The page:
In recent years college football followers have pointed to Nebraska's choice of non-league opponents and questioned why the Cornhuskers would schedule such schools as Akron, Pacific, North Texas, Middle Tennessee, Northern Illinois, UNLV, Louisiana Tech and UAB. Of course this practice of scheduling cream puffs and cupcakes has a long tradition in college football. When The Sporting News took a poll in 1969 (September 13th issue) to rate the best coaches of history, Bob Neyland placed second. His all-time winning percentage of .829 and record of 173-31-12 would seem to qualify him for high ranking, as would his record against arch-rival Alabama. Neyland went 12-5-2 overall against the Tide, 2-1-0 vs. Wallace Wade, 6-3-1 against Frank Thomas, and 4-1-1 vs. Red Drew. But of his career 173 victories, 53 came against these teams:

Carson-Newman, 6 wins; Centre, 5 wins; Chattanooga, 13 wins; The Citadel, 2 wins; George Washington, 1 win; Maryville, 7 wins; Mercer, 2 wins; Sewanee, 6 wins; Southwestern Tennessee, 1 win; Tennessee Tech, 5 wins; Transylvania, 1 win; Washington & Lee, 3 wins; and Wofford, 1 win.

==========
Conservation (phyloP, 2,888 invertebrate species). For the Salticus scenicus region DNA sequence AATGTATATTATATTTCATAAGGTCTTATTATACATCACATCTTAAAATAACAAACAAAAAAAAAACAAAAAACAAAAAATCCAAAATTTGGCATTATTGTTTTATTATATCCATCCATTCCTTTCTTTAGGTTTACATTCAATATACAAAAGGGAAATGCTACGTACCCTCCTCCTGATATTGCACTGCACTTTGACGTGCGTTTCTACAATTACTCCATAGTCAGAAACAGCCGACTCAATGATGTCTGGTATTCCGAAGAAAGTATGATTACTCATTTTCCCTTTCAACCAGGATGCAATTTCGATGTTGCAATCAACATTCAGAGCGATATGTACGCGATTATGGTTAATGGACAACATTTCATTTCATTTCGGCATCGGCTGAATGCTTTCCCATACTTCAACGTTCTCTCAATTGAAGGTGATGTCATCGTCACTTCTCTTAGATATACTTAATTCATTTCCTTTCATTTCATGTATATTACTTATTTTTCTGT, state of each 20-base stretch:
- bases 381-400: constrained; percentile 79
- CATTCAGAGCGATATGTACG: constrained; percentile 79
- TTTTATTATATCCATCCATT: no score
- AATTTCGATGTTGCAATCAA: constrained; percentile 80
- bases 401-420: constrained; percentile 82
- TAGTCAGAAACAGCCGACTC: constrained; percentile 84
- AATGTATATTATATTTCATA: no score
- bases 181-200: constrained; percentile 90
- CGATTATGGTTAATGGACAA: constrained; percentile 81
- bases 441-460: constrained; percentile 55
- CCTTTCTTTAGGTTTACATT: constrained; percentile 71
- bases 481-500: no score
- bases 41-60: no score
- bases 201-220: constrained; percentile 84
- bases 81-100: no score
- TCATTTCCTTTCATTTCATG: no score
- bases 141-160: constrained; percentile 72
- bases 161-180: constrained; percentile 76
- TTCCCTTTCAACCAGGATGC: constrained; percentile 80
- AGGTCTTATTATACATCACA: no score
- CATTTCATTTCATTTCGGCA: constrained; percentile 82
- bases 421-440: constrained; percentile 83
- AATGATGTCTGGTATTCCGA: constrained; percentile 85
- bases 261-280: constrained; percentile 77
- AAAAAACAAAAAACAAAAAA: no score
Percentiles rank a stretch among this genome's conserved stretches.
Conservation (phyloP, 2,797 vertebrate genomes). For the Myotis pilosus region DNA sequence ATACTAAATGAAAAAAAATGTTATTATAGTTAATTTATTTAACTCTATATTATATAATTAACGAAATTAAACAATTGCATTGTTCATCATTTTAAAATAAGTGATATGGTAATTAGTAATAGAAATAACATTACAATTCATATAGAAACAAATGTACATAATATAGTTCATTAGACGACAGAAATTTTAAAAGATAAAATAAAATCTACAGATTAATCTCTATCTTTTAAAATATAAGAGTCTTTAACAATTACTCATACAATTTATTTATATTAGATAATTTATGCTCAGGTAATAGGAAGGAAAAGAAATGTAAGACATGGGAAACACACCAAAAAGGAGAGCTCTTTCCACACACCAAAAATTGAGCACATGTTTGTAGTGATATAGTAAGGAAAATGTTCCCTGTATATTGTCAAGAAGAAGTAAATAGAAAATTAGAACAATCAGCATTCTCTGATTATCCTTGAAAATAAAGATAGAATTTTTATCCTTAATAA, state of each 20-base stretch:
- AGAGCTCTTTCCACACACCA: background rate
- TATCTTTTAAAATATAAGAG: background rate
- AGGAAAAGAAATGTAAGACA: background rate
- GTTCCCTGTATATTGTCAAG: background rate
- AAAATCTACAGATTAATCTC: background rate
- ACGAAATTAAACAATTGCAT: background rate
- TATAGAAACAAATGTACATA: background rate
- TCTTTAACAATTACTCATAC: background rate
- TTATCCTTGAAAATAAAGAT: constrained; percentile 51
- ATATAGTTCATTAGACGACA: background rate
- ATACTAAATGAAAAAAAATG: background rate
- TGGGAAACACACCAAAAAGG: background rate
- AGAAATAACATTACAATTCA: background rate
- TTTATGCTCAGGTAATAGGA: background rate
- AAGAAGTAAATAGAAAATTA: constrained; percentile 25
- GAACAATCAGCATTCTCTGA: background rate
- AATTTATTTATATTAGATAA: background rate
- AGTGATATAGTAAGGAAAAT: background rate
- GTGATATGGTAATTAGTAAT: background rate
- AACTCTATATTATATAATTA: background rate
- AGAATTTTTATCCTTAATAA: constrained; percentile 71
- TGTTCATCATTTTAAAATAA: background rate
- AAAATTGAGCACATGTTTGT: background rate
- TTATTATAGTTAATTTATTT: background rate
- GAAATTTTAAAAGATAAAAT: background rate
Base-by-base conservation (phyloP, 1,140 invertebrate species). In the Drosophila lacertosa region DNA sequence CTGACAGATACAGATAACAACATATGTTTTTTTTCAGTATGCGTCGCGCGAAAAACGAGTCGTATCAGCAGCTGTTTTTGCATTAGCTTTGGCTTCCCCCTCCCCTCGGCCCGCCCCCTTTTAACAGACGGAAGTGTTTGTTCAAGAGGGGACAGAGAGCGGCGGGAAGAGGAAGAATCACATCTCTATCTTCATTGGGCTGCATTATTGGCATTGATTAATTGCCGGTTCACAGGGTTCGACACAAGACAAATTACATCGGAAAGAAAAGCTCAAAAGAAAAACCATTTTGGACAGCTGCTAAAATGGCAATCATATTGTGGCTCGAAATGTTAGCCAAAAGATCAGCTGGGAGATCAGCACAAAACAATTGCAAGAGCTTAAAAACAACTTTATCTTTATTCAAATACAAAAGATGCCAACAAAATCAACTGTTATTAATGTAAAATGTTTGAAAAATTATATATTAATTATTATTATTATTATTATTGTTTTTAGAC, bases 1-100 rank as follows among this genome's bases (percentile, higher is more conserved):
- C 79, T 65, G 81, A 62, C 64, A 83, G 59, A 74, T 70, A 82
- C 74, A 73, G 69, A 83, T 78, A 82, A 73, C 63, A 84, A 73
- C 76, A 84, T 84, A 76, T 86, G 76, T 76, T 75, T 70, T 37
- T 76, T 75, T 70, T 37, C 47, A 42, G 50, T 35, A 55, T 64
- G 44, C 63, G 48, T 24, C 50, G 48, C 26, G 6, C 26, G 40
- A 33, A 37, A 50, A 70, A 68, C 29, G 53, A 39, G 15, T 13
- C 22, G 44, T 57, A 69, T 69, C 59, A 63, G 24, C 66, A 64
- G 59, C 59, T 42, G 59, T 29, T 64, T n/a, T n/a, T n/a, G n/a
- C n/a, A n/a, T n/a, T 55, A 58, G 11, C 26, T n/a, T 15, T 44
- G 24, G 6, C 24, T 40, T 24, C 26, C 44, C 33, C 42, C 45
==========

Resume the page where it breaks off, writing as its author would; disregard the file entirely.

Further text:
Nine times Neyland scheduled Chattanooga immediately before the Alabama game and seven times he sandwiched the Alabama contest between Chattanooga (just before) and Mercer, Tennessee Tech, Washington & Lee or Wofford immediately after.

Tennessee was unbeaten in 1927-28-29 but in each of those years the Vols played at least four teams from this cupcake list. When Tennessee had their unscored-on regular season in 1939 (before the Rose Bowl) four of their opponents were Sewanee, Chattanooga, Mercer and The Citadel. And of course the Vols traditionally schedule Vanderbilt and Kentucky, two more schools with very little football success while Neyland was coaching, and not a lot since he left. (Neyland never lost to Kentucky.)

Could these cream puff schedules have contributed to the result of the final 1938-39-40 AP college football polls? When those who have developed their own math formula ratings apply their systems to the 1938 season, they always (or almost always) find Tennessee placing first. But the voters of 1938, who obviously really were there at the time, and not ranking teams retroactively, selected TCU as the 1938 national champion. And in terms of first place votes, the ratio was three-and-one-half to one for the Frogs over the Vols. TCU received 55 first place votes to 16 for Tennessee! In that era, when the AP took their final poll before the bowl games, Tennessee could have been voted first in each of their perfect record (regular season) years of 1938, 1939 and 1940, but never were elevated to the top spot by the AP voters. In 1940 the Vols were 4th, ranked below 7-1-0 Michigan. Were these voters trying to get the message to Tennessee that they did not respect those weak schedules?